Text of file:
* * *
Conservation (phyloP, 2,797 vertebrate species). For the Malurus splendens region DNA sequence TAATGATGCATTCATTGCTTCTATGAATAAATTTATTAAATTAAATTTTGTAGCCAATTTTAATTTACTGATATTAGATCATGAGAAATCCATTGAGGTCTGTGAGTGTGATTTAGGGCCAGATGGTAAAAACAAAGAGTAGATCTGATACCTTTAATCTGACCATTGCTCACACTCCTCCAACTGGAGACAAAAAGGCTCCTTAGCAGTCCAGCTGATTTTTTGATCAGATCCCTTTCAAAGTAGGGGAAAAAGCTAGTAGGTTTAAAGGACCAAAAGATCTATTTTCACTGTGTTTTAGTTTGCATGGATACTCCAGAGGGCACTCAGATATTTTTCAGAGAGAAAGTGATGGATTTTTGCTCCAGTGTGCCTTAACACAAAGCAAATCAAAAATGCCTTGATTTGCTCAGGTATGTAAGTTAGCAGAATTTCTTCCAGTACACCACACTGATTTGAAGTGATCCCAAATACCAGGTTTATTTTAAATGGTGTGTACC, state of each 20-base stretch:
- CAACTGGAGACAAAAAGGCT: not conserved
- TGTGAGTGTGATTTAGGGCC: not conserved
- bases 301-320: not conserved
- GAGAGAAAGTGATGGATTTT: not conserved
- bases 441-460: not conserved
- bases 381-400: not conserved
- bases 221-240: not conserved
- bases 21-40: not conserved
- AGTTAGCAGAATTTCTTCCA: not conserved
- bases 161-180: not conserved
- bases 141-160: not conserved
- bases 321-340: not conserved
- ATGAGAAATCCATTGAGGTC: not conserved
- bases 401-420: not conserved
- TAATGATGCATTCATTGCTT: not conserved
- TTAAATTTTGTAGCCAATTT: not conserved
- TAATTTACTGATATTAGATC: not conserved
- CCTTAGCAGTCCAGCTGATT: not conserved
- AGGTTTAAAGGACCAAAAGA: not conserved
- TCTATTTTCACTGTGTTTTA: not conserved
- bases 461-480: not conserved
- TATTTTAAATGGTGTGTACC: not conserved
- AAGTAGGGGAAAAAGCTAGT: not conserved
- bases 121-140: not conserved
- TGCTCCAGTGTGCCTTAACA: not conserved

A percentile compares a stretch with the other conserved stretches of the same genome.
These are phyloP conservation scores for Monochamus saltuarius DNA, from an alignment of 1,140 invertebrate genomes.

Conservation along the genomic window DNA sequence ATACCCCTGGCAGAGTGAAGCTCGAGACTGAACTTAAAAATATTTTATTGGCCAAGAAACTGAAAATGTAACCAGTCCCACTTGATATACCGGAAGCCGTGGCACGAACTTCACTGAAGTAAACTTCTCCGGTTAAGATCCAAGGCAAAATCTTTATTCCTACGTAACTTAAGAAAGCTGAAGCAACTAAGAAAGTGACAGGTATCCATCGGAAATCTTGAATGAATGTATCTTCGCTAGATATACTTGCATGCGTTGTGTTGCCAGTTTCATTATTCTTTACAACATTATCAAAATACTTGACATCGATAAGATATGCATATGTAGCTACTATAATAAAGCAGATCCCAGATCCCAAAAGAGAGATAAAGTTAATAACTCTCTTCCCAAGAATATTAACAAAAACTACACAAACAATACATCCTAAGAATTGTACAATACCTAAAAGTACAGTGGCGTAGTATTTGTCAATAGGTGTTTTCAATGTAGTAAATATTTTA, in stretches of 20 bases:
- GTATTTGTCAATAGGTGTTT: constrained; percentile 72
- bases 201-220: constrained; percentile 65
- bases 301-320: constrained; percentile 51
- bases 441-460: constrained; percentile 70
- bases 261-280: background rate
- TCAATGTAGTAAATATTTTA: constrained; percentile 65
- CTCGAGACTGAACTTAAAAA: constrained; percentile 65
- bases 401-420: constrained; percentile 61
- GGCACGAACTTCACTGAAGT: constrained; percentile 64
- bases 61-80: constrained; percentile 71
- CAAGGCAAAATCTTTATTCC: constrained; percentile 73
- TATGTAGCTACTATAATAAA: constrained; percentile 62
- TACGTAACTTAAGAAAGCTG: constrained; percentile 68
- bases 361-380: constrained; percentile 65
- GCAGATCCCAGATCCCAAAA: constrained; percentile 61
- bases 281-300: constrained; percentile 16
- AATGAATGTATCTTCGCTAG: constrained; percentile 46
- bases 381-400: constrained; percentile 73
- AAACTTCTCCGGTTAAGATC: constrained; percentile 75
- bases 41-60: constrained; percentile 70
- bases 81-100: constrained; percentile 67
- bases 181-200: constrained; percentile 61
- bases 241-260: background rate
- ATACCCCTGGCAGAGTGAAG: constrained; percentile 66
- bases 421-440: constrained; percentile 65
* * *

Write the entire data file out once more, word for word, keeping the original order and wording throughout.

Conservation (phyloP, 2,797 vertebrate species). For the Malurus splendens region DNA sequence TAATGATGCATTCATTGCTTCTATGAATAAATTTATTAAATTAAATTTTGTAGCCAATTTTAATTTACTGATATTAGATCATGAGAAATCCATTGAGGTCTGTGAGTGTGATTTAGGGCCAGATGGTAAAAACAAAGAGTAGATCTGATACCTTTAATCTGACCATTGCTCACACTCCTCCAACTGGAGACAAAAAGGCTCCTTAGCAGTCCAGCTGATTTTTTGATCAGATCCCTTTCAAAGTAGGGGAAAAAGCTAGTAGGTTTAAAGGACCAAAAGATCTATTTTCACTGTGTTTTAGTTTGCATGGATACTCCAGAGGGCACTCAGATATTTTTCAGAGAGAAAGTGATGGATTTTTGCTCCAGTGTGCCTTAACACAAAGCAAATCAAAAATGCCTTGATTTGCTCAGGTATGTAAGTTAGCAGAATTTCTTCCAGTACACCACACTGATTTGAAGTGATCCCAAATACCAGGTTTATTTTAAATGGTGTGTACC, state of each 20-base stretch:
- CAACTGGAGACAAAAAGGCT: not conserved
- TGTGAGTGTGATTTAGGGCC: not conserved
- bases 301-320: not conserved
- GAGAGAAAGTGATGGATTTT: not conserved
- bases 441-460: not conserved
- bases 381-400: not conserved
- bases 221-240: not conserved
- bases 21-40: not conserved
- AGTTAGCAGAATTTCTTCCA: not conserved
- bases 161-180: not conserved
- bases 141-160: not conserved
- bases 321-340: not conserved
- ATGAGAAATCCATTGAGGTC: not conserved
- bases 401-420: not conserved
- TAATGATGCATTCATTGCTT: not conserved
- TTAAATTTTGTAGCCAATTT: not conserved
- TAATTTACTGATATTAGATC: not conserved
- CCTTAGCAGTCCAGCTGATT: not conserved
- AGGTTTAAAGGACCAAAAGA: not conserved
- TCTATTTTCACTGTGTTTTA: not conserved
- bases 461-480: not conserved
- TATTTTAAATGGTGTGTACC: not conserved
- AAGTAGGGGAAAAAGCTAGT: not conserved
- bases 121-140: not conserved
- TGCTCCAGTGTGCCTTAACA: not conserved

A percentile compares a stretch with the other conserved stretches of the same genome.
These are phyloP conservation scores for Monochamus saltuarius DNA, from an alignment of 1,140 invertebrate genomes.

Conservation along the genomic window DNA sequence ATACCCCTGGCAGAGTGAAGCTCGAGACTGAACTTAAAAATATTTTATTGGCCAAGAAACTGAAAATGTAACCAGTCCCACTTGATATACCGGAAGCCGTGGCACGAACTTCACTGAAGTAAACTTCTCCGGTTAAGATCCAAGGCAAAATCTTTATTCCTACGTAACTTAAGAAAGCTGAAGCAACTAAGAAAGTGACAGGTATCCATCGGAAATCTTGAATGAATGTATCTTCGCTAGATATACTTGCATGCGTTGTGTTGCCAGTTTCATTATTCTTTACAACATTATCAAAATACTTGACATCGATAAGATATGCATATGTAGCTACTATAATAAAGCAGATCCCAGATCCCAAAAGAGAGATAAAGTTAATAACTCTCTTCCCAAGAATATTAACAAAAACTACACAAACAATACATCCTAAGAATTGTACAATACCTAAAAGTACAGTGGCGTAGTATTTGTCAATAGGTGTTTTCAATGTAGTAAATATTTTA, in stretches of 20 bases:
- GTATTTGTCAATAGGTGTTT: constrained; percentile 72
- bases 201-220: constrained; percentile 65
- bases 301-320: constrained; percentile 51
- bases 441-460: constrained; percentile 70
- bases 261-280: background rate
- TCAATGTAGTAAATATTTTA: constrained; percentile 65
- CTCGAGACTGAACTTAAAAA: constrained; percentile 65
- bases 401-420: constrained; percentile 61
- GGCACGAACTTCACTGAAGT: constrained; percentile 64
- bases 61-80: constrained; percentile 71
- CAAGGCAAAATCTTTATTCC: constrained; percentile 73
- TATGTAGCTACTATAATAAA: constrained; percentile 62
- TACGTAACTTAAGAAAGCTG: constrained; percentile 68
- bases 361-380: constrained; percentile 65
- GCAGATCCCAGATCCCAAAA: constrained; percentile 61
- bases 281-300: constrained; percentile 16
- AATGAATGTATCTTCGCTAG: constrained; percentile 46
- bases 381-400: constrained; percentile 73
- AAACTTCTCCGGTTAAGATC: constrained; percentile 75
- bases 41-60: constrained; percentile 70
- bases 81-100: constrained; percentile 67
- bases 181-200: constrained; percentile 61
- bases 241-260: background rate
- ATACCCCTGGCAGAGTGAAG: constrained; percentile 66
- bases 421-440: constrained; percentile 65